The processing system may be configured to receive an indication from a second smart-home device indicative of a power loss at the second smart-home device. The processing system being configured to store the power loss indication that includes the timestamp may include the processing system being configured to store the power loss indication that comprises the timestamp in response to determining that the power supply interface has ceased receiving power from the structure's wired electrical system and the indication from the second smart-home device indicative of the power loss at the second smart-home device. The processing system may be configured to determine artificial lighting in an ambient environment of the smart-home device has transitioned from on to off within a threshold time period of the power supply interface having ceased to receive power from the structure's wired electrical system. The processing system being configured to store the power loss indication that comprises the timestamp comprises the processing system may include the processing system being configured to store the power loss indication that comprises the timestamp in response to determining that the power supply interface has ceased receiving power from the structure's wired electrical system and the determining the artificial lighting in the ambient environment of the smart-home device has transitioned from on to off. The processing system may be configured to determine that the power supply interface has ceased receiving power from the structure's wired electrical system for at least a threshold period of time. The processing system being configured to store the power loss indication that comprises the timestamp may include the processing system being configured to store the power loss indication that comprises the timestamp in response to determining that the power supply interface has ceased receiving power from the structure's wired electrical system for at least the threshold period of time.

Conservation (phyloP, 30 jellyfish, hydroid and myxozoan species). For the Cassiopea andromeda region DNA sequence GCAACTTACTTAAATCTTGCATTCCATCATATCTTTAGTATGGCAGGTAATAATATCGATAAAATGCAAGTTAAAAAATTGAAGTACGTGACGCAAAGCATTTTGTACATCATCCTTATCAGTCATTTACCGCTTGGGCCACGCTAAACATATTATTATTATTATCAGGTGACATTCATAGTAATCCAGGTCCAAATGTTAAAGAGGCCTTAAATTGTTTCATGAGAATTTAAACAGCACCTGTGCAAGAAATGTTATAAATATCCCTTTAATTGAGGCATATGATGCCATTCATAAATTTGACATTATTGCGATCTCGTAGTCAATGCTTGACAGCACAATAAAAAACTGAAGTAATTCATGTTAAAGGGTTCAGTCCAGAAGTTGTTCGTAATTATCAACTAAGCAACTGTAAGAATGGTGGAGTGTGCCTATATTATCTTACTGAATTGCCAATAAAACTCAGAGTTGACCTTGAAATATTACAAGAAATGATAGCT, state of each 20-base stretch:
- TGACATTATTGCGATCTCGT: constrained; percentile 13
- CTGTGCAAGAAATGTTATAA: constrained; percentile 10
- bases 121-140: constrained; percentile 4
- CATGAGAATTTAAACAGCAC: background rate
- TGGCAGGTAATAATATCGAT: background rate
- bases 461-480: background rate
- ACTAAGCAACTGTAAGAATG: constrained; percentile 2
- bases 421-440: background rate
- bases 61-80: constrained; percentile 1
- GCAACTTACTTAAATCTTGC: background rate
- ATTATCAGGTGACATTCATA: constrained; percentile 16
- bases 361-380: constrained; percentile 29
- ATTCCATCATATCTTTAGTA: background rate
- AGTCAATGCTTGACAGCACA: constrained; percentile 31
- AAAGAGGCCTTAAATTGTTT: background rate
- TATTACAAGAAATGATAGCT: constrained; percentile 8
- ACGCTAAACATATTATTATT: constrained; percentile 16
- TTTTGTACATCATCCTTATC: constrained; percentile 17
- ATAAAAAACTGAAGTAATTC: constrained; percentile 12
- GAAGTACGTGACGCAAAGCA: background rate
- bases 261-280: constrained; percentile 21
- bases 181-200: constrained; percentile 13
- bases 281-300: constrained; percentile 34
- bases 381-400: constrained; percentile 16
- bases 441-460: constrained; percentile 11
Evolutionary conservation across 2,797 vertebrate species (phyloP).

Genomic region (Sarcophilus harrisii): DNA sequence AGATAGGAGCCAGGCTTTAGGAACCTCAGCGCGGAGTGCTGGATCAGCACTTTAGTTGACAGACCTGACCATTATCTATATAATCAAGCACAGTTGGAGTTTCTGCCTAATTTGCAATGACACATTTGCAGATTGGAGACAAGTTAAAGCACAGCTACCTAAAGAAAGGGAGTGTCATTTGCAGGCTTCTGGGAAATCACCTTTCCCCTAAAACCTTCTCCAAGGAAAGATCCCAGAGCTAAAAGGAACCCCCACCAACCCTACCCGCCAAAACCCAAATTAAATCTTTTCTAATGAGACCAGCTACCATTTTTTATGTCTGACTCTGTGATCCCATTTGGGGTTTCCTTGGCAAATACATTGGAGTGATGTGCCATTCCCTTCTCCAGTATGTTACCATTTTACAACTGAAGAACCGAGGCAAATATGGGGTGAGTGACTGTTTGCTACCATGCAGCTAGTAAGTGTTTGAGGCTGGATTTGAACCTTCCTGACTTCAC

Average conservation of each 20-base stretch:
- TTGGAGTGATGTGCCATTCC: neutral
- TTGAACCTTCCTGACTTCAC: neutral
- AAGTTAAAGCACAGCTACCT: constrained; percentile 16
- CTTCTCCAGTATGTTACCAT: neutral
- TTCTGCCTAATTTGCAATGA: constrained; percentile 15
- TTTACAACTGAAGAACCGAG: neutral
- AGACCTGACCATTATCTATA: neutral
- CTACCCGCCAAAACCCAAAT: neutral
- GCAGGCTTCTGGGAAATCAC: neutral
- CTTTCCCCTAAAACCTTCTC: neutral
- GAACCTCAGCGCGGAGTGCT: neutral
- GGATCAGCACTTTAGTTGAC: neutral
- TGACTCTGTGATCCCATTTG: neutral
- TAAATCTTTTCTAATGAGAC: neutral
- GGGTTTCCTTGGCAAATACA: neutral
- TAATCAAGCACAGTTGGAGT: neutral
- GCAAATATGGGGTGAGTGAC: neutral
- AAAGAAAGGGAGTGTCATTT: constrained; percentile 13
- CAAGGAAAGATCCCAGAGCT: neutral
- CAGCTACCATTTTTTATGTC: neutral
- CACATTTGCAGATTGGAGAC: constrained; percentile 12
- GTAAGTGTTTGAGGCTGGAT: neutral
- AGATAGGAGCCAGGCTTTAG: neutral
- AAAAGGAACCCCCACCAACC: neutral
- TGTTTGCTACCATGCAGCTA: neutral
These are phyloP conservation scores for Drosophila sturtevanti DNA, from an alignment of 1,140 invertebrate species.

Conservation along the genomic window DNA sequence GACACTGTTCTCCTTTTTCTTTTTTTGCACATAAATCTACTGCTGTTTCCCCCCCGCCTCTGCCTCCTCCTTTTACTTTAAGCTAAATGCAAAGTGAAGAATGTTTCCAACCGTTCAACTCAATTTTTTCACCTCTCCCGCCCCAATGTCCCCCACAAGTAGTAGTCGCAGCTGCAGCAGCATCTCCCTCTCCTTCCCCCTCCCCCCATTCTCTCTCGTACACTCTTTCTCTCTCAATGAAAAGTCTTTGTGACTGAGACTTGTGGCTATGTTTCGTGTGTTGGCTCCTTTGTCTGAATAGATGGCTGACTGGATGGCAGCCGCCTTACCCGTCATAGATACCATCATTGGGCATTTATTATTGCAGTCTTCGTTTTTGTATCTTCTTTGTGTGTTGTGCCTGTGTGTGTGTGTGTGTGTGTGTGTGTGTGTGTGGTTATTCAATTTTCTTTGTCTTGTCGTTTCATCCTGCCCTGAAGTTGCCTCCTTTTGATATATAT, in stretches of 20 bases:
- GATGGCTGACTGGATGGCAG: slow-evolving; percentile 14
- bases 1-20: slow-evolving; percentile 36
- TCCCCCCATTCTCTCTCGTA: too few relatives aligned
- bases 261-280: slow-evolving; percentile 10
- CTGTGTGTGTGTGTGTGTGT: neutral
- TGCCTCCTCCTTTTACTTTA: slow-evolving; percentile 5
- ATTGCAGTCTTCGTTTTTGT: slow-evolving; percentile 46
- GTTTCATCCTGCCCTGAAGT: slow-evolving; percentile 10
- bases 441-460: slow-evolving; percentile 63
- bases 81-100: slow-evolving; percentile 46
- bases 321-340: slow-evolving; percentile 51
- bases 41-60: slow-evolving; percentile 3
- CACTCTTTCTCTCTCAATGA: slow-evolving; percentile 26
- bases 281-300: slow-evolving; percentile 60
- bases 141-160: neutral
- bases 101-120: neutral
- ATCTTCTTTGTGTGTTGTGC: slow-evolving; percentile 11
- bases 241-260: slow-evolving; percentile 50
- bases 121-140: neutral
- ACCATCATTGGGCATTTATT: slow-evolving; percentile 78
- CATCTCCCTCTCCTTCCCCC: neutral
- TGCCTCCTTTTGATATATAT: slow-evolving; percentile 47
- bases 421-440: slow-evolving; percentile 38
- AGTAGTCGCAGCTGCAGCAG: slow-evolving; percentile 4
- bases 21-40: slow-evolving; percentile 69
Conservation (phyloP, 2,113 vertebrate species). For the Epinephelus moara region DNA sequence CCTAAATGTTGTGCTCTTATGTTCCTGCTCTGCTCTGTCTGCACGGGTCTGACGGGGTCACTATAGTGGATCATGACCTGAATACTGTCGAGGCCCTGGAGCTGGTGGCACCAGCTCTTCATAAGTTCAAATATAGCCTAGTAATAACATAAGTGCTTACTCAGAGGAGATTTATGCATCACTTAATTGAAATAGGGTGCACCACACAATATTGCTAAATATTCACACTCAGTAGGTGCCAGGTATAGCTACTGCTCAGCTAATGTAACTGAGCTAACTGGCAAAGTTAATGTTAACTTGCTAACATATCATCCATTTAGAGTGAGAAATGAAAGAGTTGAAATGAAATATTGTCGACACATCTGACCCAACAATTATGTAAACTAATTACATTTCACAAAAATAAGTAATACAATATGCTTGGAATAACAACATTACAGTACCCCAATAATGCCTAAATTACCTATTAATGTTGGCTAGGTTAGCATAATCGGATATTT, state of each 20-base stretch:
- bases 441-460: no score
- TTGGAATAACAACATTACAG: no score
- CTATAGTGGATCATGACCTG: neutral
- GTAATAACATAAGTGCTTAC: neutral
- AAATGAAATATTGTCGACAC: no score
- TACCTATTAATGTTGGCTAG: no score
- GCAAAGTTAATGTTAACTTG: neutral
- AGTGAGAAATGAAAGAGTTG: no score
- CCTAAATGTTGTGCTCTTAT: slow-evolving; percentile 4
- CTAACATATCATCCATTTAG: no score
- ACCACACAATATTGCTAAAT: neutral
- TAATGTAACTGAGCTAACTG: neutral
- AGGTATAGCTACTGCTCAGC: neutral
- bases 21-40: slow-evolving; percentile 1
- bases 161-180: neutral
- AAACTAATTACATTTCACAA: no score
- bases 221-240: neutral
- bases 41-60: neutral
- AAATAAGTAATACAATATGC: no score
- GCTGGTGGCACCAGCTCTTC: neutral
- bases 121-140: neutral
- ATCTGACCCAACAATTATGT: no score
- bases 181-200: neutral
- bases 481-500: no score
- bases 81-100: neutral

In some embodiments, a smart-home device data aggregation system is presented. The system may include one or more processors. The system may include a memory communicatively coupled with and readable by the one or more processors and having stored therein processor-readable instructions. The instructions, when executed by the one or more processors, cause the one or more processors to receive a plurality of power loss notifications from a plurality of smart-home devices, wherein each smart-home device of the plurality of smart-home devices is located in a different structure and the plurality of power loss notifications comprises a plurality of timestamps corresponding to times at which power loss was detected by the plurality of smart-home devices. The one or more processor may be configured to identify a plurality of locations corresponding to the plurality of smart-home devices from which the plurality of power loss notifications were received. The one or more processor may be configured to identify a power outage cluster based on the plurality of locations and the plurality of timestamps. The one or more processor may be configured to determine a utility service provider associated with a geographic region of the power outage cluster. The one or more processor may be configured to transmit a notification to the utility service provider indicative of a power outage and the geographic region of the power outage cluster.